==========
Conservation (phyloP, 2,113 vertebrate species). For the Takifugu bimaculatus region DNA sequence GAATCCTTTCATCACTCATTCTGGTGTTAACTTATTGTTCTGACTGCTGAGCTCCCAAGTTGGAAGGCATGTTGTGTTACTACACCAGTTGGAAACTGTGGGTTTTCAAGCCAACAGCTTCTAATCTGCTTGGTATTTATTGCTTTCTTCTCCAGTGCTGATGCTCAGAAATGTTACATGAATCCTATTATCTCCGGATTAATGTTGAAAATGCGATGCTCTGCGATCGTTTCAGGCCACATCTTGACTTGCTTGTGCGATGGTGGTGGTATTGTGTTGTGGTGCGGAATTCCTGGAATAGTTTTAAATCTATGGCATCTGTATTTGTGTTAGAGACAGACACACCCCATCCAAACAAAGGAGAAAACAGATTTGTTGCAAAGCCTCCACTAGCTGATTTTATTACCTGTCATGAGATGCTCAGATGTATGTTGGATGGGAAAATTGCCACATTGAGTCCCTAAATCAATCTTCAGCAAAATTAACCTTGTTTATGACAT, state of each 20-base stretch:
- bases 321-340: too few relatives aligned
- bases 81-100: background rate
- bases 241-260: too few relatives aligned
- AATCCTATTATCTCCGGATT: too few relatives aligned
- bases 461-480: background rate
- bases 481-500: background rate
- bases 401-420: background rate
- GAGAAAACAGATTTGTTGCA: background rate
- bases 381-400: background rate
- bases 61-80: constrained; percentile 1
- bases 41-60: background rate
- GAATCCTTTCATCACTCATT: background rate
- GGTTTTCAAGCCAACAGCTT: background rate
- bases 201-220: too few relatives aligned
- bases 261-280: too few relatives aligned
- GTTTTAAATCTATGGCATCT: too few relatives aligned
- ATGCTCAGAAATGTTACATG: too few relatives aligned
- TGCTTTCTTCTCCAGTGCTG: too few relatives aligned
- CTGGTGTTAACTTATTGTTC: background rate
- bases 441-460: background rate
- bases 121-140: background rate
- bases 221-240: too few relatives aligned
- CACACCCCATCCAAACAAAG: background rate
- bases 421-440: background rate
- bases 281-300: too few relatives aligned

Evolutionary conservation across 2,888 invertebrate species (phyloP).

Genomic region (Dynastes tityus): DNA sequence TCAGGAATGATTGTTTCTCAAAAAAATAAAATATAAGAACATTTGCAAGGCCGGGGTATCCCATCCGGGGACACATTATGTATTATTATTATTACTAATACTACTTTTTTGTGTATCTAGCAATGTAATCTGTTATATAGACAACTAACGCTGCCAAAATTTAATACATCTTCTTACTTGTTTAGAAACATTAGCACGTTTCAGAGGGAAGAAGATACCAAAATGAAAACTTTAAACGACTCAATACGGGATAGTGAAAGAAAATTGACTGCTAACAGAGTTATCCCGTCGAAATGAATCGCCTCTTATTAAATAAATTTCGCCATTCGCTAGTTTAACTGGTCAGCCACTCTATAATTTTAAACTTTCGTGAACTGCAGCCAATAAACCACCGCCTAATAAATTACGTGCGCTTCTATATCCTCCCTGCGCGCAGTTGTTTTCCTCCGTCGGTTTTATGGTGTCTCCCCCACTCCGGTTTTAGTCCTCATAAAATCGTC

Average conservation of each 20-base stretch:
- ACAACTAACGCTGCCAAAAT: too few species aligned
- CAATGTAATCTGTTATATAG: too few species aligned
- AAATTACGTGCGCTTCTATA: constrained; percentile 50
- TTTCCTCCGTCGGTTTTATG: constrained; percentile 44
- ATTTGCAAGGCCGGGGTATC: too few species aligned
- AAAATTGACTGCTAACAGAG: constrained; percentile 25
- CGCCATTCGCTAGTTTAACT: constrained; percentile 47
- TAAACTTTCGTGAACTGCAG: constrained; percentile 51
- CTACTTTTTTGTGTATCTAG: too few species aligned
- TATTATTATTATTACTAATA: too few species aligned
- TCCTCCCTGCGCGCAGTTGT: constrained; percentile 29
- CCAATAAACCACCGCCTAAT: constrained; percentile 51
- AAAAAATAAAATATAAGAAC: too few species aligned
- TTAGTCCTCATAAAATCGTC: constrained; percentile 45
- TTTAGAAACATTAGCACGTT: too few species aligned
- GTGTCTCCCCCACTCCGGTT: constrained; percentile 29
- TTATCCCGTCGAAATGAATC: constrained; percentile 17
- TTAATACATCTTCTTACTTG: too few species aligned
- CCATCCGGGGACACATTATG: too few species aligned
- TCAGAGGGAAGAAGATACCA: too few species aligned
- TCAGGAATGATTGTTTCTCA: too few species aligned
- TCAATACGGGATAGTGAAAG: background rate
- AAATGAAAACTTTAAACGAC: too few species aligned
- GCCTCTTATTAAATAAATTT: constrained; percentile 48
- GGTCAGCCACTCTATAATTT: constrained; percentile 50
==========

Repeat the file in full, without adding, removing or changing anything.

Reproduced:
Conservation (phyloP, 2,113 vertebrate species). For the Takifugu bimaculatus region DNA sequence GAATCCTTTCATCACTCATTCTGGTGTTAACTTATTGTTCTGACTGCTGAGCTCCCAAGTTGGAAGGCATGTTGTGTTACTACACCAGTTGGAAACTGTGGGTTTTCAAGCCAACAGCTTCTAATCTGCTTGGTATTTATTGCTTTCTTCTCCAGTGCTGATGCTCAGAAATGTTACATGAATCCTATTATCTCCGGATTAATGTTGAAAATGCGATGCTCTGCGATCGTTTCAGGCCACATCTTGACTTGCTTGTGCGATGGTGGTGGTATTGTGTTGTGGTGCGGAATTCCTGGAATAGTTTTAAATCTATGGCATCTGTATTTGTGTTAGAGACAGACACACCCCATCCAAACAAAGGAGAAAACAGATTTGTTGCAAAGCCTCCACTAGCTGATTTTATTACCTGTCATGAGATGCTCAGATGTATGTTGGATGGGAAAATTGCCACATTGAGTCCCTAAATCAATCTTCAGCAAAATTAACCTTGTTTATGACAT, state of each 20-base stretch:
- bases 321-340: too few relatives aligned
- bases 81-100: background rate
- bases 241-260: too few relatives aligned
- AATCCTATTATCTCCGGATT: too few relatives aligned
- bases 461-480: background rate
- bases 481-500: background rate
- bases 401-420: background rate
- GAGAAAACAGATTTGTTGCA: background rate
- bases 381-400: background rate
- bases 61-80: constrained; percentile 1
- bases 41-60: background rate
- GAATCCTTTCATCACTCATT: background rate
- GGTTTTCAAGCCAACAGCTT: background rate
- bases 201-220: too few relatives aligned
- bases 261-280: too few relatives aligned
- GTTTTAAATCTATGGCATCT: too few relatives aligned
- ATGCTCAGAAATGTTACATG: too few relatives aligned
- TGCTTTCTTCTCCAGTGCTG: too few relatives aligned
- CTGGTGTTAACTTATTGTTC: background rate
- bases 441-460: background rate
- bases 121-140: background rate
- bases 221-240: too few relatives aligned
- CACACCCCATCCAAACAAAG: background rate
- bases 421-440: background rate
- bases 281-300: too few relatives aligned

Evolutionary conservation across 2,888 invertebrate species (phyloP).

Genomic region (Dynastes tityus): DNA sequence TCAGGAATGATTGTTTCTCAAAAAAATAAAATATAAGAACATTTGCAAGGCCGGGGTATCCCATCCGGGGACACATTATGTATTATTATTATTACTAATACTACTTTTTTGTGTATCTAGCAATGTAATCTGTTATATAGACAACTAACGCTGCCAAAATTTAATACATCTTCTTACTTGTTTAGAAACATTAGCACGTTTCAGAGGGAAGAAGATACCAAAATGAAAACTTTAAACGACTCAATACGGGATAGTGAAAGAAAATTGACTGCTAACAGAGTTATCCCGTCGAAATGAATCGCCTCTTATTAAATAAATTTCGCCATTCGCTAGTTTAACTGGTCAGCCACTCTATAATTTTAAACTTTCGTGAACTGCAGCCAATAAACCACCGCCTAATAAATTACGTGCGCTTCTATATCCTCCCTGCGCGCAGTTGTTTTCCTCCGTCGGTTTTATGGTGTCTCCCCCACTCCGGTTTTAGTCCTCATAAAATCGTC

Average conservation of each 20-base stretch:
- ACAACTAACGCTGCCAAAAT: too few species aligned
- CAATGTAATCTGTTATATAG: too few species aligned
- AAATTACGTGCGCTTCTATA: constrained; percentile 50
- TTTCCTCCGTCGGTTTTATG: constrained; percentile 44
- ATTTGCAAGGCCGGGGTATC: too few species aligned
- AAAATTGACTGCTAACAGAG: constrained; percentile 25
- CGCCATTCGCTAGTTTAACT: constrained; percentile 47
- TAAACTTTCGTGAACTGCAG: constrained; percentile 51
- CTACTTTTTTGTGTATCTAG: too few species aligned
- TATTATTATTATTACTAATA: too few species aligned
- TCCTCCCTGCGCGCAGTTGT: constrained; percentile 29
- CCAATAAACCACCGCCTAAT: constrained; percentile 51
- AAAAAATAAAATATAAGAAC: too few species aligned
- TTAGTCCTCATAAAATCGTC: constrained; percentile 45
- TTTAGAAACATTAGCACGTT: too few species aligned
- GTGTCTCCCCCACTCCGGTT: constrained; percentile 29
- TTATCCCGTCGAAATGAATC: constrained; percentile 17
- TTAATACATCTTCTTACTTG: too few species aligned
- CCATCCGGGGACACATTATG: too few species aligned
- TCAGAGGGAAGAAGATACCA: too few species aligned
- TCAGGAATGATTGTTTCTCA: too few species aligned
- TCAATACGGGATAGTGAAAG: background rate
- AAATGAAAACTTTAAACGAC: too few species aligned
- GCCTCTTATTAAATAAATTT: constrained; percentile 48
- GGTCAGCCACTCTATAATTT: constrained; percentile 50